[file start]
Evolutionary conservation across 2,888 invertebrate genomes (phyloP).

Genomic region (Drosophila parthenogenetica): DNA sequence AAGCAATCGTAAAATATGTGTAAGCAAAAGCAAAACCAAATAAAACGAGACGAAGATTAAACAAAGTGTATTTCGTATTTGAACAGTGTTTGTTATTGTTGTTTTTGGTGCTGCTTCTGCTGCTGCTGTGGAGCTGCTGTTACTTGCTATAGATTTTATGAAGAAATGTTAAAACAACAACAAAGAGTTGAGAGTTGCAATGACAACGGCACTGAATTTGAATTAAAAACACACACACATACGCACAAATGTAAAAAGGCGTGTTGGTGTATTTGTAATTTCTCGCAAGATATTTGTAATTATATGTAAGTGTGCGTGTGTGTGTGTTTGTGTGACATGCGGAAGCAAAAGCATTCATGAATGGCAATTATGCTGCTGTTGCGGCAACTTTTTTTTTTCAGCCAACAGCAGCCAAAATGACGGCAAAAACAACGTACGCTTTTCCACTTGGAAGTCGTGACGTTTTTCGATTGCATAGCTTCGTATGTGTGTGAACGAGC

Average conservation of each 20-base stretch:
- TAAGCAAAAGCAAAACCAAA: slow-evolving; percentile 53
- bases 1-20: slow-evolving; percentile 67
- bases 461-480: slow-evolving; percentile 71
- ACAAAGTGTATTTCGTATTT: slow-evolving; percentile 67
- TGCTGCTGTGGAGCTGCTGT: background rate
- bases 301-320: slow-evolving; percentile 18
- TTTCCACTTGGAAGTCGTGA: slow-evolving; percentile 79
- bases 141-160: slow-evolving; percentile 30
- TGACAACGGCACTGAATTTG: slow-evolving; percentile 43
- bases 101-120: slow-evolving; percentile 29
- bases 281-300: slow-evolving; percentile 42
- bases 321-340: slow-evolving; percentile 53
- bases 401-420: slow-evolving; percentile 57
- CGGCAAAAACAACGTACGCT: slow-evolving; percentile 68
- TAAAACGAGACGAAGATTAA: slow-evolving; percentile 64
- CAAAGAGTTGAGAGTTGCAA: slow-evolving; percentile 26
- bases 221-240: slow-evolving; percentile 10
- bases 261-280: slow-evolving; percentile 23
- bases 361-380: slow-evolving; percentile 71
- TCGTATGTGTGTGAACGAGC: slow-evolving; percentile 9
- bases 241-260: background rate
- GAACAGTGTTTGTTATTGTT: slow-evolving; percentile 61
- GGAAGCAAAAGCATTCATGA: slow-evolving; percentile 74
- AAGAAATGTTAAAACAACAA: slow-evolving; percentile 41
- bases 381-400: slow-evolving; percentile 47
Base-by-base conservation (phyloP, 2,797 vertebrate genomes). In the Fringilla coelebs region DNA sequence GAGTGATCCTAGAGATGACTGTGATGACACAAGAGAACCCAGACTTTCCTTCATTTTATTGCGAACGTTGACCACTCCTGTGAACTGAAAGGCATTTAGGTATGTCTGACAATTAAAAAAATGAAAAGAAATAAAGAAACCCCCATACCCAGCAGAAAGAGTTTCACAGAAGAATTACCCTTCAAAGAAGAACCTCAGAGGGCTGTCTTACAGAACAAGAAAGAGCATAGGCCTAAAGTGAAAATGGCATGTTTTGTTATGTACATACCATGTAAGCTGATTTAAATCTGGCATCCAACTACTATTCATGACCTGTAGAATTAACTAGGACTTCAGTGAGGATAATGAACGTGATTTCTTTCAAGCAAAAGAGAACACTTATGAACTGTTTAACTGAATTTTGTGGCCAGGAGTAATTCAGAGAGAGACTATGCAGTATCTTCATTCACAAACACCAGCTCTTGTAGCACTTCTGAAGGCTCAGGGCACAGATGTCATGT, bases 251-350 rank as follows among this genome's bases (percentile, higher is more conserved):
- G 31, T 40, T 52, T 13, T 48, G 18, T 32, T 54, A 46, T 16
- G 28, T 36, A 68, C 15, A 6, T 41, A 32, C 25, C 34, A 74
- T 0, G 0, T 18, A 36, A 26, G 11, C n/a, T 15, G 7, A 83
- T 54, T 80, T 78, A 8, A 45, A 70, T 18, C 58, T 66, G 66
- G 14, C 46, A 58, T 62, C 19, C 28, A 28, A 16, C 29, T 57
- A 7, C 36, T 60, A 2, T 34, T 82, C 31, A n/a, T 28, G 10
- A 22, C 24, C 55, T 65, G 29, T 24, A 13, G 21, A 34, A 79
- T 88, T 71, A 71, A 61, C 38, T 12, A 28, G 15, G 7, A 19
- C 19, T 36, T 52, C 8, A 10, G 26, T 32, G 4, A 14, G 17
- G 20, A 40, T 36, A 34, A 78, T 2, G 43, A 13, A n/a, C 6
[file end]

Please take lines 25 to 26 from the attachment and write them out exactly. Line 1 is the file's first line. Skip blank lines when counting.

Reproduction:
- GAACAGTGTTTGTTATTGTT: slow-evolving; percentile 61
- GGAAGCAAAAGCATTCATGA: slow-evolving; percentile 74